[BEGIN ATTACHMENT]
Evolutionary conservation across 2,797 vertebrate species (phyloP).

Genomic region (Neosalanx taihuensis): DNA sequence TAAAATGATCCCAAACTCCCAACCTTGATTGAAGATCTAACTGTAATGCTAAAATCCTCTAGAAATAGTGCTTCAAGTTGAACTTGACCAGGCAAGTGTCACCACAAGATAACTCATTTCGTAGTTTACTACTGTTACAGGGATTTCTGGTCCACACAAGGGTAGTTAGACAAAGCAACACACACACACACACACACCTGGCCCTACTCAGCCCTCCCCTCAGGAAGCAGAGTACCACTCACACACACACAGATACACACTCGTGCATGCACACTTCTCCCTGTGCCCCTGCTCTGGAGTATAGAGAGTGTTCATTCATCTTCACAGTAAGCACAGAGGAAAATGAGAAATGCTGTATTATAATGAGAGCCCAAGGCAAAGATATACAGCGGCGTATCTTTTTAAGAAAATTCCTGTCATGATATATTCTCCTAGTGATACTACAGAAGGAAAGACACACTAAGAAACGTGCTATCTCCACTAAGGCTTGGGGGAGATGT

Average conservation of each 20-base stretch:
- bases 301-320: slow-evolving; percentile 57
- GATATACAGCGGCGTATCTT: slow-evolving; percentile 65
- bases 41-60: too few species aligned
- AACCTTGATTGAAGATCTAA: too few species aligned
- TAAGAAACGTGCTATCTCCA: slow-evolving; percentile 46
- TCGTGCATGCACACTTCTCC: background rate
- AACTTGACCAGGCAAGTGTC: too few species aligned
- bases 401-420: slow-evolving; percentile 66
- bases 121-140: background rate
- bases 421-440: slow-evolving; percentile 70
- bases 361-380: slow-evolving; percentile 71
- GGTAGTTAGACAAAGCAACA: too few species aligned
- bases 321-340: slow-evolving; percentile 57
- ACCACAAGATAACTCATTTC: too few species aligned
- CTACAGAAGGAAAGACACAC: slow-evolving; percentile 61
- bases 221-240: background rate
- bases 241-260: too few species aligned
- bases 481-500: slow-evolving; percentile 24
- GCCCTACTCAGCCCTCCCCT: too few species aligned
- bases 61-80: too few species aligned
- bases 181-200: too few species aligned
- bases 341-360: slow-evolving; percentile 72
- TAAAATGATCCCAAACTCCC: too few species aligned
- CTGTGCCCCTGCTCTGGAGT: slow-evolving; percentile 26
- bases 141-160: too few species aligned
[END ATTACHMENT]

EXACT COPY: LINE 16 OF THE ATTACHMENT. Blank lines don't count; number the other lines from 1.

- bases 321-340: slow-evolving; percentile 57